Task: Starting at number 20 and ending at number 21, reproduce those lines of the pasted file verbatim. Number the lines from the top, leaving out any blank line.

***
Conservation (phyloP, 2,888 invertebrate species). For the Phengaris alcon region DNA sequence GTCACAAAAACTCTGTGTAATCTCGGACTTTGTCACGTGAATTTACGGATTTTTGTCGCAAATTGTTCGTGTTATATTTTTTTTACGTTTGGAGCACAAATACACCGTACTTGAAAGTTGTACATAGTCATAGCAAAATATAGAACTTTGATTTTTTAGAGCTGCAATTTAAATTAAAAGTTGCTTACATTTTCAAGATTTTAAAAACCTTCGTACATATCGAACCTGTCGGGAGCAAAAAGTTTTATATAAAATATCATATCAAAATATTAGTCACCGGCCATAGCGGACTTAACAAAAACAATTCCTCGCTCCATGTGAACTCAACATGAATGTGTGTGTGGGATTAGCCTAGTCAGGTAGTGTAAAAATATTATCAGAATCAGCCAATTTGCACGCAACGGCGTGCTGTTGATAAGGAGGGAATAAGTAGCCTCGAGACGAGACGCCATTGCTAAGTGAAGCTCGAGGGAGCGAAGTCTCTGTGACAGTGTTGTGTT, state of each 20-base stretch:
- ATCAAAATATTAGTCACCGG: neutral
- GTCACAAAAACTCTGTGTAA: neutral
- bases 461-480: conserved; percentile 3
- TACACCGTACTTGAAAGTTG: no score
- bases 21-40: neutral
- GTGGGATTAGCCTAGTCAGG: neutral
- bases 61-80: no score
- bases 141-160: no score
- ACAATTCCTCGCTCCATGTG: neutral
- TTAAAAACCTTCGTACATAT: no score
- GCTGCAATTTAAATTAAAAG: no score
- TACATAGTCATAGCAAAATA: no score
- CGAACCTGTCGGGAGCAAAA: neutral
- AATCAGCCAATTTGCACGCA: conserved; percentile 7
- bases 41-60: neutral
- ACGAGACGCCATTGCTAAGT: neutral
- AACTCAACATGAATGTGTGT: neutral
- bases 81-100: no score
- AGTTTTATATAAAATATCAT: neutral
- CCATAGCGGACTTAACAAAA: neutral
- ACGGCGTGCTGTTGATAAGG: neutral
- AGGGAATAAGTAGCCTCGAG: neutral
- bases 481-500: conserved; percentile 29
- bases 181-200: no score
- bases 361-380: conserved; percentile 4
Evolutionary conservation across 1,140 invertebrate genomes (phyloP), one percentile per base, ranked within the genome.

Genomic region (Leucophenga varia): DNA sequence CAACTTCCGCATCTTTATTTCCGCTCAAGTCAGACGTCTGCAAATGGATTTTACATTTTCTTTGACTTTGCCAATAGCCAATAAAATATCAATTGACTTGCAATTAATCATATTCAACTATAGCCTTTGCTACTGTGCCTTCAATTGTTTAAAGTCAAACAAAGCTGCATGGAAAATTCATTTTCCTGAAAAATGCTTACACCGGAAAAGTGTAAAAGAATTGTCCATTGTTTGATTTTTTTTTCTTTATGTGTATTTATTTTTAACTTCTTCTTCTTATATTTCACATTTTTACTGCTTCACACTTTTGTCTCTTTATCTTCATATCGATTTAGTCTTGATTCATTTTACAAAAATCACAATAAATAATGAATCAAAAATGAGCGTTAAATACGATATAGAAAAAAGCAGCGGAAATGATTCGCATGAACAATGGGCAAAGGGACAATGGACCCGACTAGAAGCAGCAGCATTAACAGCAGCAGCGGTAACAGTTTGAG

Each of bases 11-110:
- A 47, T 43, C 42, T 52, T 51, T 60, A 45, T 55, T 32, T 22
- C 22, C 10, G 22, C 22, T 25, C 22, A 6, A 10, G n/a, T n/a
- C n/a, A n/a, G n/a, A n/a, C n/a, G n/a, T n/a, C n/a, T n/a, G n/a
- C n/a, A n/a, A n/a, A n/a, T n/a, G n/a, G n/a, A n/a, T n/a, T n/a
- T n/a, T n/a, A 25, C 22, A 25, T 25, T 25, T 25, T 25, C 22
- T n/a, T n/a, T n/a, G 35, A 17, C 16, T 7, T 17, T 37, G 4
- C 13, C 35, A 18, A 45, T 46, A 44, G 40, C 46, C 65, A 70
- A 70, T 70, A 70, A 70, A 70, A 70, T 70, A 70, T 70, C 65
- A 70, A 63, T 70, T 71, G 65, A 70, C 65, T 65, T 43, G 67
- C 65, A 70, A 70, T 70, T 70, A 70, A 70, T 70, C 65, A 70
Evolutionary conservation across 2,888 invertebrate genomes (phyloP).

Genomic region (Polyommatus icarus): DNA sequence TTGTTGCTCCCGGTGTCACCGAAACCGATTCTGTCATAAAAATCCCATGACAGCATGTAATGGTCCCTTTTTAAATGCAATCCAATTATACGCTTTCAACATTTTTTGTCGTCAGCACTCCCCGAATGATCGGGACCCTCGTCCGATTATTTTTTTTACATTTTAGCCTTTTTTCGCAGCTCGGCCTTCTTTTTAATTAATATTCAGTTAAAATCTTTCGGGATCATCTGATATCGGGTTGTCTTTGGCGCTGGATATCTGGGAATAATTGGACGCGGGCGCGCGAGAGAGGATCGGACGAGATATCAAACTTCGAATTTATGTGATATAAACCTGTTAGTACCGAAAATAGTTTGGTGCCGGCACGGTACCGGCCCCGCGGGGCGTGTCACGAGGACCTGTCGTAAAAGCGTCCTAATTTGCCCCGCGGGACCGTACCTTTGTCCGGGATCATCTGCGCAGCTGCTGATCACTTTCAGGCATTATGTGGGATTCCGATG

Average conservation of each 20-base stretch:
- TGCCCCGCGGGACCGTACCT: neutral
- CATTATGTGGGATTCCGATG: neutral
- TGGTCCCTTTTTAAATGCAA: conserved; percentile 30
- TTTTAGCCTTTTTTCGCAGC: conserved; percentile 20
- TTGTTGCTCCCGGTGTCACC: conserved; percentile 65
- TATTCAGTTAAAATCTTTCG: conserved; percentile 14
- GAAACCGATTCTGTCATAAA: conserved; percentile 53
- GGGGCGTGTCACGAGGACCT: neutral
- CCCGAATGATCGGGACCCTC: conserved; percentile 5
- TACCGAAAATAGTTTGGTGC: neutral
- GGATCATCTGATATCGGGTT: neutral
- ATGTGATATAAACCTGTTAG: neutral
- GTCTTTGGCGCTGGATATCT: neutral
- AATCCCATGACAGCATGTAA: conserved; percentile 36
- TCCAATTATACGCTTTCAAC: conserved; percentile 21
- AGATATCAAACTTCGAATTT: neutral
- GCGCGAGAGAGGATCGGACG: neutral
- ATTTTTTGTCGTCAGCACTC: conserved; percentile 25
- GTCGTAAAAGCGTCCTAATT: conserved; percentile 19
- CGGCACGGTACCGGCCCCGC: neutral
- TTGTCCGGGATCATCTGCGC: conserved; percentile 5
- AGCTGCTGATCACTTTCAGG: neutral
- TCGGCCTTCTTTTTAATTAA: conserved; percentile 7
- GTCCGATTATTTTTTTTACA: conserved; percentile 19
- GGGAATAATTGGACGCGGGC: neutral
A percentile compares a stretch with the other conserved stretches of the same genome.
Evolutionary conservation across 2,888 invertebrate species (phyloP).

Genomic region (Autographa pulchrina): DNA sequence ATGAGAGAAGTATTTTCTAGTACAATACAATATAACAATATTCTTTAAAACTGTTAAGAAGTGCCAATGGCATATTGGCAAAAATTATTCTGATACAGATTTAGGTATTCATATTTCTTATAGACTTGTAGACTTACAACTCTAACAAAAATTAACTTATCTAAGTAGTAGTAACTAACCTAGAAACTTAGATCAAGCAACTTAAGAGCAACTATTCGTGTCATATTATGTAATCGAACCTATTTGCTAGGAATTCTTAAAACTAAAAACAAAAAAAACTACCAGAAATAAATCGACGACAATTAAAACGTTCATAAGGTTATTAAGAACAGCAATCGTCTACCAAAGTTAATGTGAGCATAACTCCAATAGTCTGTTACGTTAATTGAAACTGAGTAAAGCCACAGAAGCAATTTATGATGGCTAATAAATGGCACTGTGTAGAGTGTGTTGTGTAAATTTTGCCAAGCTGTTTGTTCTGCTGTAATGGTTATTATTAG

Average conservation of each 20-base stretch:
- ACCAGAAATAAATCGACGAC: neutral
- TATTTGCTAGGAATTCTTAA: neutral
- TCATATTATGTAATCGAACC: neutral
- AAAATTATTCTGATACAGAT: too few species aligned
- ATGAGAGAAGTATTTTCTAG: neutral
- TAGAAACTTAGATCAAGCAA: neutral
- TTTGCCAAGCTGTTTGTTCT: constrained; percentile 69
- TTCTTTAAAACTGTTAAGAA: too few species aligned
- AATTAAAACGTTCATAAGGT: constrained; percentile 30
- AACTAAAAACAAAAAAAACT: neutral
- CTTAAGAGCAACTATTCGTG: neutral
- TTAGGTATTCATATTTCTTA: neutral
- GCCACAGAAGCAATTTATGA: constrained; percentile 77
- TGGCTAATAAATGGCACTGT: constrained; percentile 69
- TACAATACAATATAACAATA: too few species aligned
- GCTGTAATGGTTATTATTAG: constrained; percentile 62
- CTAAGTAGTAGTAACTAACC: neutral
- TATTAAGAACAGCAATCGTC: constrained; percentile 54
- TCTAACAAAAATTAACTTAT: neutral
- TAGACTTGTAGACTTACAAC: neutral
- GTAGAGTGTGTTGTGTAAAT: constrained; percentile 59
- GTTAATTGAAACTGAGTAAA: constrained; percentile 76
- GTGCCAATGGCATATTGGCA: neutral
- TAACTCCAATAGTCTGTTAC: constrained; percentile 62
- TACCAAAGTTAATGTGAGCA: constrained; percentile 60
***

- AGTTTTATATAAAATATCAT: neutral
- CCATAGCGGACTTAACAAAA: neutral